One thing I found was that durational photographs worked better when they lost the indicators that tied them to a past, and began to confuse the moment of filming with the experience of viewing. Cinema or video works that have a long duration usually quote a recorded or lived time, and even in early pieces like Warhol’s Empire, which is close to losing its temporal markers, one is always made conscious of at least the possibility of an end point. This awareness could also be the tied to the projector’s flicker and the grain, but I also have found this condition in more recent video works. I am interested in trying to locate a more hallucinogenic or endless quality.

Still from Sighting, 2010
© Owen Kydd

In terms of the loop’s designation, I can say that when I think about making a still film, I think about changing a momentum and this feels decisive. But when I think about extending photography it suggests continuing a photograph’s inertia, and this seems more indefinite. My works are technically films because they rely on apparent motion, but the movement is limited within the frame, the effect is minimized, and often the same image is overlapped for many seconds without interruption. This process allows me to consider how a photograph can involve itself in motion.
LB: It is interesting to me that through this ambiguity between the still film and the “durational” photograph you end up bringing into question the boundaries of the device and even the strict usefulness of these categories. I feel that this is akin to the kind of interrogation that has prompted artists of late to return to the darkroom (amongst other strategies), but we are really discussing different limits here altogether.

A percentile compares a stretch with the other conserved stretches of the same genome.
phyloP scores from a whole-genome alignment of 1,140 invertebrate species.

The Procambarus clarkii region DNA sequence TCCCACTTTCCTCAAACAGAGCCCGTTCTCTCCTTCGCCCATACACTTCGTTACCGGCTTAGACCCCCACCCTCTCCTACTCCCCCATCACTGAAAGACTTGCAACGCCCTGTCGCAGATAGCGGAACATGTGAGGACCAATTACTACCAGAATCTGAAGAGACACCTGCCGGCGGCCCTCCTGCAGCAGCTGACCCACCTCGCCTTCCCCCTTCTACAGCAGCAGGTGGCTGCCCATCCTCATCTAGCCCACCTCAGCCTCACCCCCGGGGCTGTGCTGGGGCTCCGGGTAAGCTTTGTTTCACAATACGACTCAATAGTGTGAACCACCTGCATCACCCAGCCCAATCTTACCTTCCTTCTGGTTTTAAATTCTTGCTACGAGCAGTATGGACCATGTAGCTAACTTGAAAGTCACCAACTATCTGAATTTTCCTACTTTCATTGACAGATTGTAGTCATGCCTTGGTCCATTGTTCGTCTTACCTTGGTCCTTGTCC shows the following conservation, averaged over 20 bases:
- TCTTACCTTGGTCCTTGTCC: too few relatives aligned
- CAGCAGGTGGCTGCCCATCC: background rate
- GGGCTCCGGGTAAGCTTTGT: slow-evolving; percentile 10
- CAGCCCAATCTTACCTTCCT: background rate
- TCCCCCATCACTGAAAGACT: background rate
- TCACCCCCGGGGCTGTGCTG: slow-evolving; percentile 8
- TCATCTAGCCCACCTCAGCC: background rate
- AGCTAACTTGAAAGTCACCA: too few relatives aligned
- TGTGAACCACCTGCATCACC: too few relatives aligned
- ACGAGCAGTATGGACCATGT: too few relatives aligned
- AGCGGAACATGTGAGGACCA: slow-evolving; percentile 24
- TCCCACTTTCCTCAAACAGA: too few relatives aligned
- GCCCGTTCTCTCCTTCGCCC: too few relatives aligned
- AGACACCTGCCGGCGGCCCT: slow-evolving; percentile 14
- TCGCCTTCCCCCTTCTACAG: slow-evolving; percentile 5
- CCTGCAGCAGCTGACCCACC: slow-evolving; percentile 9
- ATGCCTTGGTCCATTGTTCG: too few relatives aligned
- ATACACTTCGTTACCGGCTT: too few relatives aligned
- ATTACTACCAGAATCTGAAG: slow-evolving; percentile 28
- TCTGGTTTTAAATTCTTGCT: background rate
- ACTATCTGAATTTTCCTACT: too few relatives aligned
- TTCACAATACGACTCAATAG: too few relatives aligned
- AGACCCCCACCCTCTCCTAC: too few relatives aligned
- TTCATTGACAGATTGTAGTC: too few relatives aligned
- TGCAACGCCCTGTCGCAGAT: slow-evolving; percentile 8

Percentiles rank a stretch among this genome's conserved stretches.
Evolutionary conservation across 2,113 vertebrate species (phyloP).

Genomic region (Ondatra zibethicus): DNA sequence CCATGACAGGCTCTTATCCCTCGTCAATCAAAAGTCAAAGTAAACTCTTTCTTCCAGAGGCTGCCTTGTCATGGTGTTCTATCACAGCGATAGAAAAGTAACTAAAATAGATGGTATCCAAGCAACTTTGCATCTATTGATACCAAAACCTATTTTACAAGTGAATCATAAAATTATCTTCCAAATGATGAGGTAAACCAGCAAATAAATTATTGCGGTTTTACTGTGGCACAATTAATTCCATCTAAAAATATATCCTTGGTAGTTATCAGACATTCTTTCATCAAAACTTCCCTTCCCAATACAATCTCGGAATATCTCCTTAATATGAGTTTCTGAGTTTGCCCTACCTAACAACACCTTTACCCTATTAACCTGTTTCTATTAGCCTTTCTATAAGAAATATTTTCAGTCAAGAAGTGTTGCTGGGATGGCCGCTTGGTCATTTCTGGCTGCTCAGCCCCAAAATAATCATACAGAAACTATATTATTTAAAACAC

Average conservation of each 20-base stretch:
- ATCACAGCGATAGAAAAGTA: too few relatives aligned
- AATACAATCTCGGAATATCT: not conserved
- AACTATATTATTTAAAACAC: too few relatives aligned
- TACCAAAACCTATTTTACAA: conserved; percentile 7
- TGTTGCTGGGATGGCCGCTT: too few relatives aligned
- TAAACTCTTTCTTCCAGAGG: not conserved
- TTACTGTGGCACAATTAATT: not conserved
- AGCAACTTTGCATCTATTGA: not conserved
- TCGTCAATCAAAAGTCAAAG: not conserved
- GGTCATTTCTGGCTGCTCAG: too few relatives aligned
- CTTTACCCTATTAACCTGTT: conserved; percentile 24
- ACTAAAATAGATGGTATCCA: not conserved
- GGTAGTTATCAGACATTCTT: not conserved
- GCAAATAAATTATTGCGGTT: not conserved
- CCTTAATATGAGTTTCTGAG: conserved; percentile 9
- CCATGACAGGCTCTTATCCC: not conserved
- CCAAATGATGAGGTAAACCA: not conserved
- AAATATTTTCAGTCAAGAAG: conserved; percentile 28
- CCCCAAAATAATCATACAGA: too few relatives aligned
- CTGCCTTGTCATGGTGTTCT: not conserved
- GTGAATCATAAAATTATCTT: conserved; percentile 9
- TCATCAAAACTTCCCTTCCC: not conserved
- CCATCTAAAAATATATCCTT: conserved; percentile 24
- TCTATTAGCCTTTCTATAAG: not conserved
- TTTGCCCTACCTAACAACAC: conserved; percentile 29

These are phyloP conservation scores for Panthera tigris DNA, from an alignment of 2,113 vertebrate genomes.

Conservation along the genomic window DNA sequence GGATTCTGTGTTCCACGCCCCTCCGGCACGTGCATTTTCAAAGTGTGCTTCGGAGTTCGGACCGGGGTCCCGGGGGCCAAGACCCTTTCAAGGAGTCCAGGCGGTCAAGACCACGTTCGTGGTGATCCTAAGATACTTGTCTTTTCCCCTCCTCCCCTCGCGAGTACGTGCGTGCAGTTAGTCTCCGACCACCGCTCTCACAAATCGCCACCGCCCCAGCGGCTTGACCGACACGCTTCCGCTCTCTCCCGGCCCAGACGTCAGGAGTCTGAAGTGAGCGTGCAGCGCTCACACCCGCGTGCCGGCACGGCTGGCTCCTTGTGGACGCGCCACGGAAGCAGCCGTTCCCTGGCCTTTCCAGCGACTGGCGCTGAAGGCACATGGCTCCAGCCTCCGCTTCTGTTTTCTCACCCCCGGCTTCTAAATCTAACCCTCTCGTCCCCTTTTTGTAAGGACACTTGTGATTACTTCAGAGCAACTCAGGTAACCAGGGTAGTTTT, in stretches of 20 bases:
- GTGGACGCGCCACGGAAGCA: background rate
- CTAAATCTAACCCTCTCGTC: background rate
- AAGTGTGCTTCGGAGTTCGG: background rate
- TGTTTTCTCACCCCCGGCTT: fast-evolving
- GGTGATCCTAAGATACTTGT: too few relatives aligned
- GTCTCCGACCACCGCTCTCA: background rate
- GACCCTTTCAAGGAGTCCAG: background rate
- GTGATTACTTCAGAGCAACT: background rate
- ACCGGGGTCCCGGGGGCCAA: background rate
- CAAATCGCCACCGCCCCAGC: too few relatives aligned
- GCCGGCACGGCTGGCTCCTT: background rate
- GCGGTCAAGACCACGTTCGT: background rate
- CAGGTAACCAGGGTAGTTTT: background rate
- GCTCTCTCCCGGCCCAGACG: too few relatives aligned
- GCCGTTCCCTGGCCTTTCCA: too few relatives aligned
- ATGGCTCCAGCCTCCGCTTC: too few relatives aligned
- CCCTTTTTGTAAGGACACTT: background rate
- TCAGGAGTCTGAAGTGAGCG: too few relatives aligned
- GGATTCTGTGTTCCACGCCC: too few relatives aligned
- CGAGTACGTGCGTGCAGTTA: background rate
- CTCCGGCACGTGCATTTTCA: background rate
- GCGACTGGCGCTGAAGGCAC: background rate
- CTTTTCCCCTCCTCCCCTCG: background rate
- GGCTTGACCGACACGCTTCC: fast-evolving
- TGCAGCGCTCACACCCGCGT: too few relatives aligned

OK: My pieces are exhibited on backlight screens or monitors. So, as with photography, there is a picture merged with a surface, albeit one that has a CFL light and a refresh rate. I feel that there is still an implicit tension between the screen and the subject. And because I am interested in making a picture of something in the world, I hope this tension presents something like the “possibility of reference” (to borrow Walter Benn Michael’s terms) rather than a fight against it. This is wrapped up in the forced distinction that the flatness of the photograph (and here, the screen) must make between itself and the exterior of the object it depicts, and this is a separation that I’m not sure fully exists in the projected image. I can also say that (with the monitor in mind) I find myself looking for specific surfaces.